Jury begins deliberating fate of accused SPU shooter

SEATTLE -- The case against the man charged in the Seattle Pacific University is now in the hands of a jury. Closing arguments wrapped up Monday afternoon and jurors went right into deliberations.

Jurors will have to decide if Aaron Ybarra was insane or just filled with hate when he opened fire at Seattle Pacific University in June 2014.

“What he described was crazy but it’s not insanity,” prosecutor Kristin Richardson said.

Immediately after the shootings, Ybarra told detectives he hated people, that he enjoyed killing student Paul Lee and injuring two others -- victims he didn’t know.

The prosecution says Ybarra’s hate was fueled by his lifelong struggle to fit in and his obsession with one of the Columbine shooters.

“He saw himself in them, ignored, treated like an outsider,” Richardson said.

During closing arguments, the prosecution also reminded jurors about Ybarra’s jail house phone call with his brother where he bragged about his popularity among the inmates.

But when Ybarra took the stand in his own defense, he changed his motive, claiming hate didn’t make him kill, it was God.

“He clearly had psychosis, specifically schizo affective disorder,” defense attorney Ramona Brandes said.

Several doctors have testified that Ybarra was born with cognitive challenges which the defense says made it hard for the defendant to seek treatment for his mental illness.

“No one disputes he has these cognitive limitations but there is no evidence to suggest that his cognitive capacity affected him from understanding what he was doing was wrong,” prosecutor Jessica Berliner said.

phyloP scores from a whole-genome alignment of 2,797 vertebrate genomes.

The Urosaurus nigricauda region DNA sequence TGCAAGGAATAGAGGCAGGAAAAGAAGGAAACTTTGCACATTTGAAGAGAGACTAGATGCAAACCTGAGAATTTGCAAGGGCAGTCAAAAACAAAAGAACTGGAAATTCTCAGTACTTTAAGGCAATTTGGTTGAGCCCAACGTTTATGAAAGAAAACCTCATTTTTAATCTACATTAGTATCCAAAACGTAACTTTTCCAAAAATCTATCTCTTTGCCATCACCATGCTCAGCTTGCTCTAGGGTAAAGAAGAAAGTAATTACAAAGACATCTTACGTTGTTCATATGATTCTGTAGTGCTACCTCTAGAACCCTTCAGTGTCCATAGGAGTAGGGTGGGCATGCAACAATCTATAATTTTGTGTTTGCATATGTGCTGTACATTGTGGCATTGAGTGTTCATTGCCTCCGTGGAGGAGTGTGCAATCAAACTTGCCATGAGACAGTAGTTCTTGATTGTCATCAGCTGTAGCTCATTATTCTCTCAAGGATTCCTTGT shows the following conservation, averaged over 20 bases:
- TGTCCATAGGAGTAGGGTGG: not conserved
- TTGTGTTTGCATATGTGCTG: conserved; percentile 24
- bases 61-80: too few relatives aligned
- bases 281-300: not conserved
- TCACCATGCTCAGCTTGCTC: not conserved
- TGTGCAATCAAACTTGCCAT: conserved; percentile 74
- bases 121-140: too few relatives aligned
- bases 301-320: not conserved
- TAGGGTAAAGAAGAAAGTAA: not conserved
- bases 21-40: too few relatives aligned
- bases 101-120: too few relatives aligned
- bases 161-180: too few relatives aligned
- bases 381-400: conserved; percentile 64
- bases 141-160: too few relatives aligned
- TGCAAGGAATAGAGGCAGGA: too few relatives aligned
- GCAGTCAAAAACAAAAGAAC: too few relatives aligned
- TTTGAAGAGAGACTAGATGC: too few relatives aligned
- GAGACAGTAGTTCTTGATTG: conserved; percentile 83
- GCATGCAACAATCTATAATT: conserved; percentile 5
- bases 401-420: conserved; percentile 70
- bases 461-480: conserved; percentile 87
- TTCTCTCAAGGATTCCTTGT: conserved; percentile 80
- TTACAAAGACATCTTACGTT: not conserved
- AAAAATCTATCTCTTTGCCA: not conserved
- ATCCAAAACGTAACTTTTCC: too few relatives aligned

The defense claims Ybarra was gripped by delusion, starting years before he walked onto SPU’s campus.

“He loiters for 7 minutes in the parking lot” Brandes said.

Brandes suggesting that Ybarra was hearing voices then.

But the prosecution says the evidence instead proves premeditation, not a man who is insane.

“He scouts the campus,” Richardson said.

Richardson also pointed out that the defendant also drove by the campus the day before the shooting.

Paul Lee’s father showed up to closing arguments and looked emotionally drained as the defense pushed for a manslaughter conviction, not first-degree murder, for the death of his son.

“There is no evidence that when Aaron shot Paul Lee that he was trying to specifically kill Paul Lee."

The defense says Ybarra’s intention was to take students hostage but he diverted from that plan. They say Ybarra was aiming for Lee’s shoulder so Brandes says that proves the shooting was not premeditated.

“It’s not appropriate, because Paul was killed with premeditation,” Richardson said.

The jury deliberated for about two hours on Monday. They will be back Tuesday morning to continue the process.